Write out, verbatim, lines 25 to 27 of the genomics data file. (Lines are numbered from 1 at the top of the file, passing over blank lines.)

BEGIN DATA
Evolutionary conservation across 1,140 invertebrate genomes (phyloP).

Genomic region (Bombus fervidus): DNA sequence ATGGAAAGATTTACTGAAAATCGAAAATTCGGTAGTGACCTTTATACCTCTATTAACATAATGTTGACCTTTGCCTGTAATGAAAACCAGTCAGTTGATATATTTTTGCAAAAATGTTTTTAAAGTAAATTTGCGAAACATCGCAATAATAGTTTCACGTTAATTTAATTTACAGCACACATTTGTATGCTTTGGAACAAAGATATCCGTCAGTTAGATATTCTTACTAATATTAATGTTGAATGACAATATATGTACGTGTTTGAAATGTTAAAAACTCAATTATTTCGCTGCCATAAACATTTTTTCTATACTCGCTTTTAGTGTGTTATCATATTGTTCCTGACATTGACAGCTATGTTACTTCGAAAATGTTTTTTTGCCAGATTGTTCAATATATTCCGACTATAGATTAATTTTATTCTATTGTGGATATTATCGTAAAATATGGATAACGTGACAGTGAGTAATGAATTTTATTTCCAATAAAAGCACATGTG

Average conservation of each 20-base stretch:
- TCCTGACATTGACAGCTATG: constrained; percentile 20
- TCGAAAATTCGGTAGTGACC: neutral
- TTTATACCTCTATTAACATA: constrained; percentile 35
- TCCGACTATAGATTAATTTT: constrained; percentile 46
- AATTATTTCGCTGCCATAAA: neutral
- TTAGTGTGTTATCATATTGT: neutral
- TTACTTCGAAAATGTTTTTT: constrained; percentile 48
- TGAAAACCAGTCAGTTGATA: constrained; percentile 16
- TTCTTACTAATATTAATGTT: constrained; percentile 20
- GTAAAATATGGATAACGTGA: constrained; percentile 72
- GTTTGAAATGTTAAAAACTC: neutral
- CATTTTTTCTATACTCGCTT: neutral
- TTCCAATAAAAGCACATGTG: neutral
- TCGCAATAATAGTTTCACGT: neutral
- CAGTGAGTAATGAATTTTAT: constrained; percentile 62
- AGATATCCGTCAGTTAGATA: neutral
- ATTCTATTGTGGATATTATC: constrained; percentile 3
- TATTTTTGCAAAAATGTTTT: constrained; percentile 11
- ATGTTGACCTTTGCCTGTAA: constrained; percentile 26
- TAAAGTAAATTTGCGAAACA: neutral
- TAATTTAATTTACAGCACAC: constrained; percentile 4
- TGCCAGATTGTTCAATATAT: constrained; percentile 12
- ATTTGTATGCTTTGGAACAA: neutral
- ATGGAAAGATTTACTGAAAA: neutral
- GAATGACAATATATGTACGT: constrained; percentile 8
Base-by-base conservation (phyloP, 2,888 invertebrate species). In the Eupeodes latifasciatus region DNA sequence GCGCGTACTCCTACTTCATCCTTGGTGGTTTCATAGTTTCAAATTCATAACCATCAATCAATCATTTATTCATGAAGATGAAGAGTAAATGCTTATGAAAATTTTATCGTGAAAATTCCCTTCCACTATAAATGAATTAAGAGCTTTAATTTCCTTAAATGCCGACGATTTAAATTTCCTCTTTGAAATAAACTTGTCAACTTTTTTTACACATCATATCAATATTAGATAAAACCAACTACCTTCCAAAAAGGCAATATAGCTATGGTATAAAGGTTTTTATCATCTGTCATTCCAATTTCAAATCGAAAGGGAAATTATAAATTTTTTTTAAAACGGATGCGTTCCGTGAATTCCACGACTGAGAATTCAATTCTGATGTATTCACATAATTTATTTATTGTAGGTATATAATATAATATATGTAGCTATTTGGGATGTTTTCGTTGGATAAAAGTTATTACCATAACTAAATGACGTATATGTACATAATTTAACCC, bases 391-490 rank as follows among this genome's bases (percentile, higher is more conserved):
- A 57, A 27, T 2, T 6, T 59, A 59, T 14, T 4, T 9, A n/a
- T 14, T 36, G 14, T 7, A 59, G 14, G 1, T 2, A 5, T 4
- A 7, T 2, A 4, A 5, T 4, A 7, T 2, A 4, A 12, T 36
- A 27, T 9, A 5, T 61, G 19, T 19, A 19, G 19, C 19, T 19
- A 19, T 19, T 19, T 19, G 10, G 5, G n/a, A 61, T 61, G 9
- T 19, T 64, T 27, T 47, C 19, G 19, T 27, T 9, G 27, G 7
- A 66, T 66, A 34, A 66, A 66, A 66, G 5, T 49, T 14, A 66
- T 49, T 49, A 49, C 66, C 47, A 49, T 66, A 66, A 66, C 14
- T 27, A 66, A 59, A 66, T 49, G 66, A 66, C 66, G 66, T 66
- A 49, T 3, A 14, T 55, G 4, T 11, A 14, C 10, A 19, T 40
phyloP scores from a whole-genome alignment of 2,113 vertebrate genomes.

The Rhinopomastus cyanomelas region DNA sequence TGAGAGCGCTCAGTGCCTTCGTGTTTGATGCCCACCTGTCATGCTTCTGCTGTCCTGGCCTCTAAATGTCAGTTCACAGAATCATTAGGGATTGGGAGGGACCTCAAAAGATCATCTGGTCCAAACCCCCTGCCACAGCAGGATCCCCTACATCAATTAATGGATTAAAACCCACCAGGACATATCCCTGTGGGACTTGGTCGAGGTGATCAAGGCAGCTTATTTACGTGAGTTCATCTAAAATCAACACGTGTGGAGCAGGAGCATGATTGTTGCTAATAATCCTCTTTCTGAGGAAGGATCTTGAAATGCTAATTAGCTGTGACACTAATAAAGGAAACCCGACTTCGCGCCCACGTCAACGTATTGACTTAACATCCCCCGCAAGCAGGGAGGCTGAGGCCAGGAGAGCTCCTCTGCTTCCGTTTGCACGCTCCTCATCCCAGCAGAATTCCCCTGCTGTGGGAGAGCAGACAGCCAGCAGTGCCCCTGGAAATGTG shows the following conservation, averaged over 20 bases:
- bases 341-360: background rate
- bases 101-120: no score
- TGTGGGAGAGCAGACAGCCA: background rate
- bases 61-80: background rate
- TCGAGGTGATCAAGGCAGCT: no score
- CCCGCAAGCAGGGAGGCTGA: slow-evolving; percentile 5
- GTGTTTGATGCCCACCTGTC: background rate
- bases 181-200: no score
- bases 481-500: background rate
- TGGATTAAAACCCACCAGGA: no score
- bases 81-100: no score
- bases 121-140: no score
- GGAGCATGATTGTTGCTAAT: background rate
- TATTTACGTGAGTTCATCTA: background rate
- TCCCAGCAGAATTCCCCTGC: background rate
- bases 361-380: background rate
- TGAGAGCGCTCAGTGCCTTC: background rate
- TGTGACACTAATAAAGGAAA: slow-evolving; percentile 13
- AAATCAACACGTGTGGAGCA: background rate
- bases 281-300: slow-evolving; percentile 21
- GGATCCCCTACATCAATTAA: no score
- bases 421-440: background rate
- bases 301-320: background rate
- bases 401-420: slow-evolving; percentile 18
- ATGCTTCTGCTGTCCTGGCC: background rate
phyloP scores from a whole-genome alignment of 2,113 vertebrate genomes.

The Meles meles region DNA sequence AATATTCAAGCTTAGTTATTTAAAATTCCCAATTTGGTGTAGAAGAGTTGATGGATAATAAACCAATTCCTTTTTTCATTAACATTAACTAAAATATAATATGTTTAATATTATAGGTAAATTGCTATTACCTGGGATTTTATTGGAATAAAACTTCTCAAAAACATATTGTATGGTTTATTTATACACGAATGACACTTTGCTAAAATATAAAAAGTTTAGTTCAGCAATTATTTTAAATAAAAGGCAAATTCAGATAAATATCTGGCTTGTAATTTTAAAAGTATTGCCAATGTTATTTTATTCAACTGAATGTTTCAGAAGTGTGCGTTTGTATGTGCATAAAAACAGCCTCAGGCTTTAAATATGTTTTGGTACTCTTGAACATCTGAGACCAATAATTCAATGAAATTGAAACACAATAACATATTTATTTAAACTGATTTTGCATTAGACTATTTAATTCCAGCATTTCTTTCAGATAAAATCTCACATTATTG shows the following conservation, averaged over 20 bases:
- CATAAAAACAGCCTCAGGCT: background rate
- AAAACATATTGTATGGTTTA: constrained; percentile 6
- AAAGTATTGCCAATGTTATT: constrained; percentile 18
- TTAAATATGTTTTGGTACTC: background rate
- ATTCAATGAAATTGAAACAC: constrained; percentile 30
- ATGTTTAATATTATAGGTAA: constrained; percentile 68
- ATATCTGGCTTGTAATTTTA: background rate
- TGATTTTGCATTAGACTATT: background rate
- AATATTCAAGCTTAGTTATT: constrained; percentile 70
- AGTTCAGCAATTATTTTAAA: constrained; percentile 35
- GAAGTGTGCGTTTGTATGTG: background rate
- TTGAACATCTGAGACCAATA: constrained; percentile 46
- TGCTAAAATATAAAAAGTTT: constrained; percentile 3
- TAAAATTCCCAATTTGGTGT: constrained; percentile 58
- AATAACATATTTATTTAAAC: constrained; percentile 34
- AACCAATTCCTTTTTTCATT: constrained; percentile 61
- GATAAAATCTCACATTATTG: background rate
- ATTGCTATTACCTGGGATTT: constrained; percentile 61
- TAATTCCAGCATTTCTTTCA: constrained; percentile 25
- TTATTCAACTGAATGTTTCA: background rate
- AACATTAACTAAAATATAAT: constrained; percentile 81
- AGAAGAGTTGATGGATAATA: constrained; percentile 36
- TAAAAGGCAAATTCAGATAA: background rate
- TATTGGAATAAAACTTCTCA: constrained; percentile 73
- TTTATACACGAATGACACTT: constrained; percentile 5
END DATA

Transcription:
- TGCCAGATTGTTCAATATAT: constrained; percentile 12
- ATTTGTATGCTTTGGAACAA: neutral
- ATGGAAAGATTTACTGAAAA: neutral